“Cities, towns, and buildings are a telling extension [of ourselves], perhaps a portrait of humanity,”
Price range: $250 to $5,800
ABOUT THE ARTIST: Jonathan Howard
Drawn to urban settings, painter Jonathan Howard creates canvases that compellingly draw from his Surrealist past, his existentialist core and his leanings toward an influence of the Ashcan school. In combination these elements form a wholly contemporary and unique style, one that is objectively presented, allowing the viewer to become part of discovering the meaning of the work.
“Cities, towns, and buildings are a telling extension [of ourselves], perhaps a portrait of humanity,” Jonathan Howard has said. “You can see the good, bad, hopes, dreams, nightmares and ambitions of mankind through examining our urban footprint on the planet.”
It was, perhaps paradoxically, an isolated background that led the artist to his insightfully broad view. For Jonathan Howard art became a solitary escape as his family moved often: Santa Fe introduced him to the wonders of art, from Native American works to traditional Impressionism and Contemporary art; in Hawaii he fell in love with the artistry of Japanese prints and Chinese paintings. In South Lake Tahoe an artist, taking an interest in him, regularly provided boxes of art magazines which Howard devoured; by reading the articles and studying the work a concrete idea of what it is to be an artist was formed. With a poet mother who supported him completely Jonathan Howard began his own path as an artist, receiving his Bachelor of Fine Arts in Painting from Arizona State University. Shortly after graduating he completed a 400-square-foot mural in the Scottsdale [AZ] Community College Library. The artist has consistently shown in solo and group exhibits since.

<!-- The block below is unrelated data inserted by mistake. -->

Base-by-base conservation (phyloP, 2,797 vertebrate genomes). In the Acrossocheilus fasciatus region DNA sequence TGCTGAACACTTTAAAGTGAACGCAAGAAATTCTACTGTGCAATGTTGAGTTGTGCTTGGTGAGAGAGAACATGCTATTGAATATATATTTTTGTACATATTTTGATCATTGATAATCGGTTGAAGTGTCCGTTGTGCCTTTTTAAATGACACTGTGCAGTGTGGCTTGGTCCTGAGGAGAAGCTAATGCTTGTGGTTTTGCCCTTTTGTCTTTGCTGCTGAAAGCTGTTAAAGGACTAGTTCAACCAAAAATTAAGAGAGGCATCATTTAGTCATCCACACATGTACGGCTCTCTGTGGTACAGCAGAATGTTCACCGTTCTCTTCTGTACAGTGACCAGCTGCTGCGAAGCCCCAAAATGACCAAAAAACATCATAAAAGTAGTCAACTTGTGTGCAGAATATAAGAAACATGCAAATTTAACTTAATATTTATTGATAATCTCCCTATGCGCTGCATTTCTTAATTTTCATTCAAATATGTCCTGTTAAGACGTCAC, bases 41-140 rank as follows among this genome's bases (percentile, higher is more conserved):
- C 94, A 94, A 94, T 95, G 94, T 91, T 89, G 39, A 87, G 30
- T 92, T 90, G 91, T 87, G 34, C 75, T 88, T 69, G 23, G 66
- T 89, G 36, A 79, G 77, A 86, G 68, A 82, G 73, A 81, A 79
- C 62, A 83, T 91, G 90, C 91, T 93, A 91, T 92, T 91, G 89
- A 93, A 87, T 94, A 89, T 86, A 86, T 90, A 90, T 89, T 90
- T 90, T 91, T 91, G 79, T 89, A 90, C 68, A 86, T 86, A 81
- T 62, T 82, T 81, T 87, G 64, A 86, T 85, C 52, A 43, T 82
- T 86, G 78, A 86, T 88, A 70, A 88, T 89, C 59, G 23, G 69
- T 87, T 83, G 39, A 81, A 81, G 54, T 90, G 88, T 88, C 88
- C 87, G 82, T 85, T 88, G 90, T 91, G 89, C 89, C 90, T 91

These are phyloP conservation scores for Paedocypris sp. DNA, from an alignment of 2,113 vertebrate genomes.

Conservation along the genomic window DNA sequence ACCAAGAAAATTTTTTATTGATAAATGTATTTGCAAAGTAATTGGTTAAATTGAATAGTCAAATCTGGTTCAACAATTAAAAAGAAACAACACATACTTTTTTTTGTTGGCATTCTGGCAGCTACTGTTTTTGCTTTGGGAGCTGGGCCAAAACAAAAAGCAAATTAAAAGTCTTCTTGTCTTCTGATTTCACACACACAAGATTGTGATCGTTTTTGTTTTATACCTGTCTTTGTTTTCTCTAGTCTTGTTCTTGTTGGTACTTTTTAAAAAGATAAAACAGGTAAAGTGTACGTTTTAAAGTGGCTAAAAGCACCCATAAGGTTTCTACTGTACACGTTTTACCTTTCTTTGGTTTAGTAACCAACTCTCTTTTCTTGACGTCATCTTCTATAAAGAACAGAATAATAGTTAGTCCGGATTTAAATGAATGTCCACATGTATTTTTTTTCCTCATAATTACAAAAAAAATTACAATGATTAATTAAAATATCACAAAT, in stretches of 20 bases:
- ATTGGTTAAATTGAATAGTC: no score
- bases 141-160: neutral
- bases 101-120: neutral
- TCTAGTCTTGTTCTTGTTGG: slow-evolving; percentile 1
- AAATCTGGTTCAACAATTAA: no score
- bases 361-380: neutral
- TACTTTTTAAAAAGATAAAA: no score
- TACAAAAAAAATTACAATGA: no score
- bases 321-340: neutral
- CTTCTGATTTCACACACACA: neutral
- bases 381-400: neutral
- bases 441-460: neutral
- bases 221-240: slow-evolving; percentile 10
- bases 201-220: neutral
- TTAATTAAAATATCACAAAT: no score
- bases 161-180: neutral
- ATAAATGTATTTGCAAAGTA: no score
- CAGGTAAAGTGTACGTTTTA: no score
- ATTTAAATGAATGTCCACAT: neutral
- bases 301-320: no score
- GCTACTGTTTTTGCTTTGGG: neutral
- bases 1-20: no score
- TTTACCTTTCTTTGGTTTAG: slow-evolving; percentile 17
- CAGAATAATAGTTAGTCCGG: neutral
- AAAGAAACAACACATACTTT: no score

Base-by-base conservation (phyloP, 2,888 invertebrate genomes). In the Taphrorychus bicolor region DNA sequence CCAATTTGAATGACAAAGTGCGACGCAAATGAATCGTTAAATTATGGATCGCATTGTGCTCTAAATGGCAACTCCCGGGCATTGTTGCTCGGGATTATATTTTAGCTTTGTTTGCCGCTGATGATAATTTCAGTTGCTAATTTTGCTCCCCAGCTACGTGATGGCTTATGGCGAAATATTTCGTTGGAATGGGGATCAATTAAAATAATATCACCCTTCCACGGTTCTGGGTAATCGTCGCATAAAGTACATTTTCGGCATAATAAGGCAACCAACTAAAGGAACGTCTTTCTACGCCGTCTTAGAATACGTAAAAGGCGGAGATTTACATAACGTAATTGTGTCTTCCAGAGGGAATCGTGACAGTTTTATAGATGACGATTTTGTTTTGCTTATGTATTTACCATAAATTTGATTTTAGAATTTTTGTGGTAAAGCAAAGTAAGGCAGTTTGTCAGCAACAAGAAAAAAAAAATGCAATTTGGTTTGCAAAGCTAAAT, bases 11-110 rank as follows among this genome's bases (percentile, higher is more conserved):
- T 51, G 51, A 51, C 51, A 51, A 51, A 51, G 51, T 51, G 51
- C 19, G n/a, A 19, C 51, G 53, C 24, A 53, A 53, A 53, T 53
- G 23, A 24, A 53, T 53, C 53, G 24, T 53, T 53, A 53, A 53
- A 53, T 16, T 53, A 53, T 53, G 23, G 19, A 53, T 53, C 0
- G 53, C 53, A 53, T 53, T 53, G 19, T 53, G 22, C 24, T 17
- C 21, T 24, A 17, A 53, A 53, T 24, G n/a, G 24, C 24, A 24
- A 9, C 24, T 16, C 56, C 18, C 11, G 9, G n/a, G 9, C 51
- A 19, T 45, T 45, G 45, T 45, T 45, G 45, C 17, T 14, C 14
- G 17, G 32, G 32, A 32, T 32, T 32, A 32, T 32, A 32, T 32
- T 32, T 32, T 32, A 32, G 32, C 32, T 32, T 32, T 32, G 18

Jonathan Howard mixes Realism with collaged elements and aspects of Abstract art; he also loves patterns and mixing different moments of time within his work. A palimpsest technique allows words, often in the form of collaged newsprint, to bleed through acrylic surfaces. This half-hidden print can unexpectedly date to the 1700s and hidden collaged burlap can, upon detection, explain a ruggedly rich surface. This technique is a natural outgrowth of the artist’s interest in the layers within urban landscapes. In his surfaces Jonathan Howard evokes the same story as his subjects, encapsulating the endless process of decay, destruction and rebuilding. It is the transient nature of the present that Jonathan Howard so skillfully communicates.
“My paintings come to me in dreams, day dreams or random flashes of insight,” he reveals. “I don't concentrate on what a painting is about while working on it. I just work and let it tell me what it's about. I feel that my paintings are the tool my subconscious uses to speak to me, so I just let the dialogue happen and interpret near the end . . . I try to understand myself and the world through the creation of my work."